Pal Doesn't Seem To Have A Friend

Each day, three round-trip flights from Manila to two provincial Philippine cities together carry about a thousand passengers aboard a single jet run by Grand International Airways. They are Grand International's only customers. Despite the name, the Manila-based airline is anything but grand: It launched operations last March with one Airbus Industrie plane. That hasn't stopped its executives from thinking big. Now that the government is deregulating the industry, Grand International plans to challenge the former monopoly carrier, Philippine Airlines Inc. (PAL) on some of its biggest routes.

Competition is just one of the mounting pressures on PAL and its chairman, Lucio C. Tan. A former political associate of Ferdinand Marcos, Tan is locked in a bitter battle with President Fidel V. Ramos, who wants to break up monopolies--and prevent former Marcos cronies from once again dominating the Philippine economy. Ramos has opened domestic airways to competition and may soon name a local carrier to challenge PAL on international routes.

The liberalization of the Philippine air market is part of a broader effort by Ramos to pry loose the hold of entrenched monopolies in many key sectors. The former general has opened the telecommunications market, unleashing a firestorm of competition that has helped improve service for consumers. In February, Ramos' government announced plans to allow foreign banks to enter the country's tightly protected finance industry. The strong showing of Ramos candidates in the elections on May 8 should help give the President the support he needs in Congress to push through new economic measures aimed at further deregulating industry.

Yet officials at PAL, privatized in 1992, also see a political motive in Ramos' attempts to unleash competition. Tan controls an empire that ranges from tobacco and beer to banking and hotels. He acquired a 50% stake in PR Holdings, which owns 67% of PAL, two years ago. This embarrassed the government, which had an unwritten rule that Marcos associates were not to bid for privatization projects. Manila contends that Tan owes $1 billion in unpaid corporate taxes. Tan denies the charge.

Tan insists he wants to undo years of mismanagement that have left PAL a laggard among the airlines of Asia. While regional rivals such as Singapore Airlines Ltd. and Cathay Pacific Airways Ltd. have become world leaders, PAL is bloated and lethargic. The airline lost $64 million in the year ended Mar. 31, says Jaime J. Bautista, PAL chief financial officer, following an $18 million loss the previous year. The airline partially blames Manila, which sets domestic prices and requires it to make unprofitable flights to remote islands in the far-flung Philippine archipelago.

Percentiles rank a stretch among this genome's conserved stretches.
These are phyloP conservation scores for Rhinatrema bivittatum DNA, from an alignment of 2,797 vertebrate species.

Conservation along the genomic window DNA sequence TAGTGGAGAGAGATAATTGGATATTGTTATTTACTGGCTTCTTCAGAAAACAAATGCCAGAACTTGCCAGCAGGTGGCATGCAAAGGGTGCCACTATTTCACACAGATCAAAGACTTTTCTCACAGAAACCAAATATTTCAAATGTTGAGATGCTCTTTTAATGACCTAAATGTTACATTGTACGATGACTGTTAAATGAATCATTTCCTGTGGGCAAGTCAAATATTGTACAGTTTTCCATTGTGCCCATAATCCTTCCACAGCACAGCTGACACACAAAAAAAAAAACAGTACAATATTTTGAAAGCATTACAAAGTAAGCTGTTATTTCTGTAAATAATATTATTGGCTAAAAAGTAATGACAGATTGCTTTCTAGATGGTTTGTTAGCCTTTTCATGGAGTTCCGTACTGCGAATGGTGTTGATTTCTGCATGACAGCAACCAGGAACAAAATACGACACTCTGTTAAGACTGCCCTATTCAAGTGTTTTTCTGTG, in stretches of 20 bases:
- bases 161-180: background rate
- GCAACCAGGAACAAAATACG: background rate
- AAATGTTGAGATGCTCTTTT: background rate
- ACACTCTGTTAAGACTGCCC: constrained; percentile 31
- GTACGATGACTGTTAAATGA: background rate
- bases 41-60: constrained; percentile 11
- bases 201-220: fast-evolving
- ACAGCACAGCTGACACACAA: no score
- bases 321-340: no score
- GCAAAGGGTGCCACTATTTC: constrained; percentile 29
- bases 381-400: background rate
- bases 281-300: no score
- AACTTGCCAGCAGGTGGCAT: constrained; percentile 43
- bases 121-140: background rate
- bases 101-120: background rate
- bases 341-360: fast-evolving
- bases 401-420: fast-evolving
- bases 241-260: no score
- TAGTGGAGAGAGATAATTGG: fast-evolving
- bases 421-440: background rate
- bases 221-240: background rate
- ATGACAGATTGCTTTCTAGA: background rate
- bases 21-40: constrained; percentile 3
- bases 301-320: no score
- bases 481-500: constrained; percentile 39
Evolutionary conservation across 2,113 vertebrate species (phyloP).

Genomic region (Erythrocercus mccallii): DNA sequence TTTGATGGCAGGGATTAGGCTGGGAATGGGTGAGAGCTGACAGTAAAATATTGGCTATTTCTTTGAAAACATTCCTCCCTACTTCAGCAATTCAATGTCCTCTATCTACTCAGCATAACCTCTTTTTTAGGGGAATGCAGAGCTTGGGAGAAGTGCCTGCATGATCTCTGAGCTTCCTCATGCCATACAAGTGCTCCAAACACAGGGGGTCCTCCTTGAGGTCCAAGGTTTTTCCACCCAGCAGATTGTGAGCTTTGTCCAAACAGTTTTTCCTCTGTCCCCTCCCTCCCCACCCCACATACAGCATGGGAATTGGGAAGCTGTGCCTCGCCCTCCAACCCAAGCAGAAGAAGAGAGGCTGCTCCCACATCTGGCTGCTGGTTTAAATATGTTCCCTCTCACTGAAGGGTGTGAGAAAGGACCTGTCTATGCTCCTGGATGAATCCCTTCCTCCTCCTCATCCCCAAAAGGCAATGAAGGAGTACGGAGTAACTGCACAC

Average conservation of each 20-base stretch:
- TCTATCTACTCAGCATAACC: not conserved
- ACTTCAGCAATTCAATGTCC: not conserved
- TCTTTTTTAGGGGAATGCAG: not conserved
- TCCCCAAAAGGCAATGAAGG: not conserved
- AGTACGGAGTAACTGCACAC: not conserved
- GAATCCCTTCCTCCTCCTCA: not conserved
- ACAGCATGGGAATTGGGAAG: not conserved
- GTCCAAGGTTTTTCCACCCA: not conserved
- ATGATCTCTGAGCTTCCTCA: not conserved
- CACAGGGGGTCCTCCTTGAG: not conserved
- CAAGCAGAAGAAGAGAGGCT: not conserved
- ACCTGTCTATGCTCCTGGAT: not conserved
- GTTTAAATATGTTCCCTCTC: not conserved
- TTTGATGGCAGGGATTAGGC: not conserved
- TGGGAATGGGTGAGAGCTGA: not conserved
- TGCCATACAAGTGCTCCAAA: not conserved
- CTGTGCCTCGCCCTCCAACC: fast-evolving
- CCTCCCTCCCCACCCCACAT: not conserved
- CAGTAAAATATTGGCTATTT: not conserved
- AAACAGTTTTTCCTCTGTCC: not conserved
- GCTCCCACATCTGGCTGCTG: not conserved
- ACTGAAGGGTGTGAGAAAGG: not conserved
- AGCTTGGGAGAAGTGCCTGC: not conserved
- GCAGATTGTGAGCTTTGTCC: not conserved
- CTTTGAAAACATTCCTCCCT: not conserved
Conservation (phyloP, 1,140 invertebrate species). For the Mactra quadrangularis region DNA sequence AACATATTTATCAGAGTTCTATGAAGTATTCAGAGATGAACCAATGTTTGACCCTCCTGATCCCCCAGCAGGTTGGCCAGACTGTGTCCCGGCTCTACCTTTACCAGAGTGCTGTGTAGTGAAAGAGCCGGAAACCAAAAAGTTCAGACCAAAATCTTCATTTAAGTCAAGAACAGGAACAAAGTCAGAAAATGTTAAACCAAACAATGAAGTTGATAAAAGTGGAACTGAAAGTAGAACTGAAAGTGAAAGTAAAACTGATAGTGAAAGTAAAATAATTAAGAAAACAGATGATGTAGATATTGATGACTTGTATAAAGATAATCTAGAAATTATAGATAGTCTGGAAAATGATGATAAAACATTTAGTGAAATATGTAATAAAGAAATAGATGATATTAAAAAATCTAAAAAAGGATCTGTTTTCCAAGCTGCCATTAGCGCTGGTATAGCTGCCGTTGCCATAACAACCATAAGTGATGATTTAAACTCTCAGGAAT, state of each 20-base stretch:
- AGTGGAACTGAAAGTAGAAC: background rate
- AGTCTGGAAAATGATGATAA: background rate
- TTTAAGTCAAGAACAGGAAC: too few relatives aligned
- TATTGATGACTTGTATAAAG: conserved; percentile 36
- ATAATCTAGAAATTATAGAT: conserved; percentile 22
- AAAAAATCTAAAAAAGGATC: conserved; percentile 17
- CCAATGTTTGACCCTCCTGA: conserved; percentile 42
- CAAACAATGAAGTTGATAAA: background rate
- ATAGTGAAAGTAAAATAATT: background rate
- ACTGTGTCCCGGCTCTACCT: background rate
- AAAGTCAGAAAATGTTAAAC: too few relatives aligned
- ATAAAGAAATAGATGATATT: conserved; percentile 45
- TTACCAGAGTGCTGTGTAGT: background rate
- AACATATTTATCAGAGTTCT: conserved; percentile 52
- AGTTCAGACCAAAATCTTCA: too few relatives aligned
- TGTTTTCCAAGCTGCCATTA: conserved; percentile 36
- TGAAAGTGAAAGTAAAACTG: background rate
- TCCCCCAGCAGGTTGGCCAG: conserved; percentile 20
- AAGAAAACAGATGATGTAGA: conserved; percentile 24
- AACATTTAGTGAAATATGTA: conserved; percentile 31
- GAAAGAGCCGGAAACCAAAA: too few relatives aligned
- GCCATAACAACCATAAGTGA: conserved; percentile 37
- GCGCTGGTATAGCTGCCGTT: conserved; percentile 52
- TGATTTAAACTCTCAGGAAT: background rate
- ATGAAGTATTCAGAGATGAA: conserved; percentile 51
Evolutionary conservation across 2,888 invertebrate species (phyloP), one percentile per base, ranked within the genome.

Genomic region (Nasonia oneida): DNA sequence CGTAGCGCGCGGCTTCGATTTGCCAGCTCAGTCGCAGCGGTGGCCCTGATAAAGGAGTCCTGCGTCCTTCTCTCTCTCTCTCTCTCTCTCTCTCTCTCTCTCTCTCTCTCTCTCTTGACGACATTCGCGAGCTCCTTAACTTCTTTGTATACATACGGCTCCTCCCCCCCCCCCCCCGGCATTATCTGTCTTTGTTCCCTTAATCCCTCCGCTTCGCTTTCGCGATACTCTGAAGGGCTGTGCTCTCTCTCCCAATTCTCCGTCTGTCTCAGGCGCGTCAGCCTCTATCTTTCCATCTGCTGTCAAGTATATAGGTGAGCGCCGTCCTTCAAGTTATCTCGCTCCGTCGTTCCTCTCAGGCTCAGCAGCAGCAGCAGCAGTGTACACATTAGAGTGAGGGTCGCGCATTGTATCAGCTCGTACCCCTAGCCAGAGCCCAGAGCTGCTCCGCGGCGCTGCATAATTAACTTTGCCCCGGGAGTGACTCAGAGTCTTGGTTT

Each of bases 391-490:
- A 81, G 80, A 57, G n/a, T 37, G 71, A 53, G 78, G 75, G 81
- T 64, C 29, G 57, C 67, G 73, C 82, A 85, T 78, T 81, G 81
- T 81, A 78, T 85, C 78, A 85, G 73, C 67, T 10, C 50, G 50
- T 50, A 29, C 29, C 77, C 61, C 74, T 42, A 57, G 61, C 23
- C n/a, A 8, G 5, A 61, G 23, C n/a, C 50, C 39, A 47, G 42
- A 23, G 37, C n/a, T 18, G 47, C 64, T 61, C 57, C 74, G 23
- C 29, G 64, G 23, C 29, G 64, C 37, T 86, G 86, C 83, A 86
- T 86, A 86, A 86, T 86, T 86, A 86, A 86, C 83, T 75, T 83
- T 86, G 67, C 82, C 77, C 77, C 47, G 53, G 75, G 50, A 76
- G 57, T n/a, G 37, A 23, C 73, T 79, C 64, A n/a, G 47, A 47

PAL's problems open the way for its fledgling competitors to grab part of the Philippine air business. Many of Grand International's employees, including Chairman Dante Santos, once worked for PAL. The airline's financiers have extensive interests in the hotel and tourism industry. Grand International recently took delivery of a second Airbus plane and has applied for permission to fly to most of PAL's major Asian markets. It hopes to begin international operations within 12 months.

POSTELECTION MUSCLE. PAL's other new rival, Cebu Air, will begin domestic flights in October with eight Boeing Co. and Airbus jets. The airline is controlled by Philippine tycoon John Gokongwei.

As competition heats up, Ramos is increasing the pressure on Tan in other ways. The government has asked the Securities & Exchange Commission to dissolve PR Holdings. That would shift control of the airline back to the government, which maintains a 33% stake in PAL. The SEC has frozen Tan's proposed $97 million recapitalization of PAL to purchase new aircraft and revamp existing operations, a plan that Bautista calls crucial to PAL's development. "With it we can begin making a profit within two years," he says. Officials of government corporations with stakes in PAL counter that the plan is a move by Tan to increase his stake and cement control even if PR Holdings is dissolved.

Given the President's postelection political strength, Ramos has an abundance of tools to use against Tan. For instance, the Transportation & Communications Dept. has discussed opening up one of the only profitable businesses PAL has: its catering and ground services for other carriers. If companies want to compete, the government is "open and supportive," says Porvernir Porciuncula, executive assistant to the Transportation Secretary. For Lucio Tan and PAL, the battle for the skies over Manila will be fierce.


DEREGULATION Two local upstarts are bidding to end PAL's lock on international traffic

POLITICAL FEUDING PAL Chairman Lucio Tan is battling with Philippine President Fidel Ramos for control of the airline

RED INK Mounting losses because of overstaffing and regulated fares


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